African fintech OPay valued at $2B in SoftBank Vision Fund 2-led $400M funding

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Chinese-backed and Africa-focused fintech company OPay raised $400 million in new financing led by SoftBank Vision Fund 2, Bloomberg reported Monday, valuing the company at $2 billion.

The round, which marks the fund's first investment in an African startup, drew participation from existing investors like Sequoia Capital China, Redpoint China, Source Code Capital and Softbank Ventures Asia. Other investors, including DragonBall Capital and 3W Capital, also took part in the new financing round.

This news comes three months after The Information reported that the company was in talks to raise "up to $400 million at a $1.5 billion valuation" from a group of Chinese investors. The new financing also comes two years after OPay announced two funding rounds in 2019 — $50 million in June and a $120 million Series B in November. This Series C round is the largest on record in Africa's tech scene on par with Jumia's identical raise in 2016.

In an emailed statement, OPay CEO Yahui Zhou said OPay "wants to be the power that helps emerging markets reach a faster economic development." The company, founded in 2018, had an exclusive presence in Nigeria before last year.

While the company started with providing customers with digital services in their everyday life, from mobility and logistics to e-commerce and fintech at cheap rates, those super app plans have been largely underwhelming.

Right now, it's the company's mobile money and payment arm that thrives the most. By simply allowing unbanked and underbanked users in Nigeria to send and receive money and pay bills through a network of thousands of agents, OPay has grown at an exponential rate.

The company plays in an extremely competitive fintech market. Nigeria is Africa’s most populous nation, and with a large share of its people underbanked and unbanked, fintech is the most promising digital sector in the country. The same can be said for the continent as a whole. Mobile money services have long catered to the needs of the underbanked. Per GSMA, Africa had more than 160 million active mobile money users generating over $495 billion in transaction value last year.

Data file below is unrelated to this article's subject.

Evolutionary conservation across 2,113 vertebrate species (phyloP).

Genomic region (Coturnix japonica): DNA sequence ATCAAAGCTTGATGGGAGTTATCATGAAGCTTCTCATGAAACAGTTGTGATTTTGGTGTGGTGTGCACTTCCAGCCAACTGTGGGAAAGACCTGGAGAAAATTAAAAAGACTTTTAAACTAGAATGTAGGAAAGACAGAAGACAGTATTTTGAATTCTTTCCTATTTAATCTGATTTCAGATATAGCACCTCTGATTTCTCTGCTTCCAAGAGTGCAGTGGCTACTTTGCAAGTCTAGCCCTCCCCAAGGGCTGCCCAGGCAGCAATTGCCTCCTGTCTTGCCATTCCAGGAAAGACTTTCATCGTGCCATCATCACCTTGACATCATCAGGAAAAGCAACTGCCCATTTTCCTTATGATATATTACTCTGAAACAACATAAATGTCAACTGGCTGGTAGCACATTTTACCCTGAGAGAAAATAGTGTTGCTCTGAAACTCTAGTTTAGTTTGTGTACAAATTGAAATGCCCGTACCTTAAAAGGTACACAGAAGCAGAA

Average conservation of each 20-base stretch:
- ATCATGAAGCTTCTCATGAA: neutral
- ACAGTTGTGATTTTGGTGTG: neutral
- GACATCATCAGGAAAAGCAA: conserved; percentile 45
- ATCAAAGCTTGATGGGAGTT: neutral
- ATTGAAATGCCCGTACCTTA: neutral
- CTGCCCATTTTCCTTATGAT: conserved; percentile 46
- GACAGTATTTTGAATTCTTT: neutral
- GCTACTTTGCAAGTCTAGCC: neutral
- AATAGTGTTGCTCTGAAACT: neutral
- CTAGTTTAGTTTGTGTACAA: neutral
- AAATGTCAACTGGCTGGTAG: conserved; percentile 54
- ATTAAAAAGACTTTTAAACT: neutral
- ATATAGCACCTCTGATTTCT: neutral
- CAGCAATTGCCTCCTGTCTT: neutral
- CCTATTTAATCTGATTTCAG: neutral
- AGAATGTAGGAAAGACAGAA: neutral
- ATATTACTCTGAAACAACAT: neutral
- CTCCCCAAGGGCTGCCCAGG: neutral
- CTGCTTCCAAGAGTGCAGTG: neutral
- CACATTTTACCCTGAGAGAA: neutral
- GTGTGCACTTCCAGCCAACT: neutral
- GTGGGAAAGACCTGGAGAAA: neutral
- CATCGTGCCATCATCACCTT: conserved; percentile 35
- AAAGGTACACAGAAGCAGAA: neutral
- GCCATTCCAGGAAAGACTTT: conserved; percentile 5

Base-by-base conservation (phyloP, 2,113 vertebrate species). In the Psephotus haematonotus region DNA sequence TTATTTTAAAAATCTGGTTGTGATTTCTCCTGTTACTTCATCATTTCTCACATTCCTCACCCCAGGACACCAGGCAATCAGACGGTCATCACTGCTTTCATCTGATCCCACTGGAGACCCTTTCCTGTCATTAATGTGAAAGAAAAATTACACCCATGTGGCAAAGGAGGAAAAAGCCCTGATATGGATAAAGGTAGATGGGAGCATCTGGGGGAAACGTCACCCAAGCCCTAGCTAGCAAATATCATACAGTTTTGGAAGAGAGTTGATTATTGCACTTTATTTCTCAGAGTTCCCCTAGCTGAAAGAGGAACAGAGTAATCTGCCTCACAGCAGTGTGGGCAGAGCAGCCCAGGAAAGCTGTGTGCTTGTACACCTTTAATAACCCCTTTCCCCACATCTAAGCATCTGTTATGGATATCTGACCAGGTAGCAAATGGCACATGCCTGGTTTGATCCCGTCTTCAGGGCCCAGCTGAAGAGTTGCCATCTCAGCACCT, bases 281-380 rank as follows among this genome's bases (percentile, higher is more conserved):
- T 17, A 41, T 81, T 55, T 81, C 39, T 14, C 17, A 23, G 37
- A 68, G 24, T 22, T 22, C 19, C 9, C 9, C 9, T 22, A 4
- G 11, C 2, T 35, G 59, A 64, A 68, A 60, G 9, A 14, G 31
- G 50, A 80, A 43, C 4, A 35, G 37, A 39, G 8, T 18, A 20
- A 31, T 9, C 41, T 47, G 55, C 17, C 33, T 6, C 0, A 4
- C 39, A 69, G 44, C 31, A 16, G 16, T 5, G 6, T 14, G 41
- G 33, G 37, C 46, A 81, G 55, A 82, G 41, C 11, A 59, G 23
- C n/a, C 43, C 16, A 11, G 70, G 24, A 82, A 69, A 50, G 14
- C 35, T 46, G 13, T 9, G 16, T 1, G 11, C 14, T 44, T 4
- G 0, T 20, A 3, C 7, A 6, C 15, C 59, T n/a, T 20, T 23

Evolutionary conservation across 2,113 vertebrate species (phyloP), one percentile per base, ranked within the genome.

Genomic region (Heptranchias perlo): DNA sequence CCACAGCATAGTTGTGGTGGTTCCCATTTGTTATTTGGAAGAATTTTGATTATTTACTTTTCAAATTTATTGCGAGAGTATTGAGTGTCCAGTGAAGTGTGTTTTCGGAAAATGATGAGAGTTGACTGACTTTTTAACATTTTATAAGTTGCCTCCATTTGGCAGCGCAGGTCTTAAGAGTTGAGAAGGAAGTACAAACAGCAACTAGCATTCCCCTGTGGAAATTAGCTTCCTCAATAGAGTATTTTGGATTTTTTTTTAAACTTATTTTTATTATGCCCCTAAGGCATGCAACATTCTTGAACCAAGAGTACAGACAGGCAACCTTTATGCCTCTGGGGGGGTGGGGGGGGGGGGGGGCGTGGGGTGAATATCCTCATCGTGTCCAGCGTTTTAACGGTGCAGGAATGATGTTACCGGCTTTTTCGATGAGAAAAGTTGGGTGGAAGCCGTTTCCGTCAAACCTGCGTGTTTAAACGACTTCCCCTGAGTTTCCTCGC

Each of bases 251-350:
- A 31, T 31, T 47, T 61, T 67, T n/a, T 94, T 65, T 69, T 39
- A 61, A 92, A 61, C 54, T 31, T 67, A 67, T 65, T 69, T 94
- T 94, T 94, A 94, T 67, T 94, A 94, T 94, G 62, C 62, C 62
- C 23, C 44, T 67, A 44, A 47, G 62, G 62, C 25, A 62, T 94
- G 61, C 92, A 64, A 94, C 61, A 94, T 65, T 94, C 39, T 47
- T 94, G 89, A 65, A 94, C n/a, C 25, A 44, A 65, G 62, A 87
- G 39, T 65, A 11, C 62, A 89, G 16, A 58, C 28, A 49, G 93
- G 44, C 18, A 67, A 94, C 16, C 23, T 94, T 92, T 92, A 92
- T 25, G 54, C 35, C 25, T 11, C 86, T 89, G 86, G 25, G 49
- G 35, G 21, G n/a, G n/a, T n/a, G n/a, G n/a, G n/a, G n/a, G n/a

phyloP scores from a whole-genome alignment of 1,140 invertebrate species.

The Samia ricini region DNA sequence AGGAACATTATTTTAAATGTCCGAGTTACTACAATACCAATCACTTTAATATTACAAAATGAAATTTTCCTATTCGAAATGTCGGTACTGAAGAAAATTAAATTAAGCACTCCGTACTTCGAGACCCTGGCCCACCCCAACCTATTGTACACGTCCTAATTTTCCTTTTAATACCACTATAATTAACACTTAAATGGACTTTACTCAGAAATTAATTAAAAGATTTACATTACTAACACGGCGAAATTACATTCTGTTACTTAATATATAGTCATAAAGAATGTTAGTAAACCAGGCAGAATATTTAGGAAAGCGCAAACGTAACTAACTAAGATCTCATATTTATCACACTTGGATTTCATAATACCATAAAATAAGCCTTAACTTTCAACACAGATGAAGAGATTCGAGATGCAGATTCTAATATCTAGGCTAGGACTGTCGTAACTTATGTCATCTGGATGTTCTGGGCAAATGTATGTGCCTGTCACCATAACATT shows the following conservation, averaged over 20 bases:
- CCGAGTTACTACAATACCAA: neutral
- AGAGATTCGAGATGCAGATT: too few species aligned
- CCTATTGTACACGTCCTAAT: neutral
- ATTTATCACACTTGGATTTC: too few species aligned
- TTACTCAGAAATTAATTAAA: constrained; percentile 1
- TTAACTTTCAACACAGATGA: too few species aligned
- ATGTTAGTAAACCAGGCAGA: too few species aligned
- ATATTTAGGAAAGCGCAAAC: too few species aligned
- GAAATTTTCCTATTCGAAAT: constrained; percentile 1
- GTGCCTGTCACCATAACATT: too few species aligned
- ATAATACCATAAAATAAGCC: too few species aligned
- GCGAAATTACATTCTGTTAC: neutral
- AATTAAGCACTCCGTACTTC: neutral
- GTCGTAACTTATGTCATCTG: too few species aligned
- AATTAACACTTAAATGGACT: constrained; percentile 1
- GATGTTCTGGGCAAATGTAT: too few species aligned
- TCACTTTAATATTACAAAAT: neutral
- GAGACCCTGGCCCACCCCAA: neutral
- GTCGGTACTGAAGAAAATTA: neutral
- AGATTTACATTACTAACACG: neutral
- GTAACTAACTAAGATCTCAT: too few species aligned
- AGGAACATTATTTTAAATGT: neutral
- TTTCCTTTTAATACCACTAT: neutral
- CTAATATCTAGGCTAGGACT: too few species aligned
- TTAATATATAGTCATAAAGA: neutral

Parent company Opera reported that OPay’s monthly transactions grew 4.5x to over $2 billion in December last year. OPay also claims to process about 80% of bank transfers among mobile money operators in Nigeria and 20% of the country’s nonmerchant point of sales transactions. Last year, the company also said it acquired an international money transfer license with a WorldRemit partnership also in the works.

Per Bloomberg, the company’s monthly transaction volumes exceed $3 billion at the moment.

Last year, OPay expanded to Egypt, and according to the company, that's an entry point to the Middle East market.

In a statement, Kentaro Matsui, a managing director at SoftBank Group Corp, said, “We believe our investment will help the company extend its offering to adjacent markets and replicate its successful business model in Egypt and other countries in the region.”

SoftBank joins a growing list of high-flying investors (Dragoneer, Sequoia and SVB Capital, among others) that have cut their first checks in African ventures this year. As the continent continues to show promise, fintech remains its poster child. This year up to half of the total investments raised have emerged from the sector; it contributed to more than 25% last year.

In addition, fintech has produced the most mega-rounds so far. TymeBank raised $109 million in February, Flutterwave bagged a $170 million round in March and Chipper Cash secured $100 million in May.

OPay's fundraise is the largest of the lot in terms of size and value, making it the second African fintech unicorn after Flutterwave and the third African unicorn after e-commerce giant Jumia. The three make up the five billion-dollar tech companies on the continent, which include Interswitch and Fawry.

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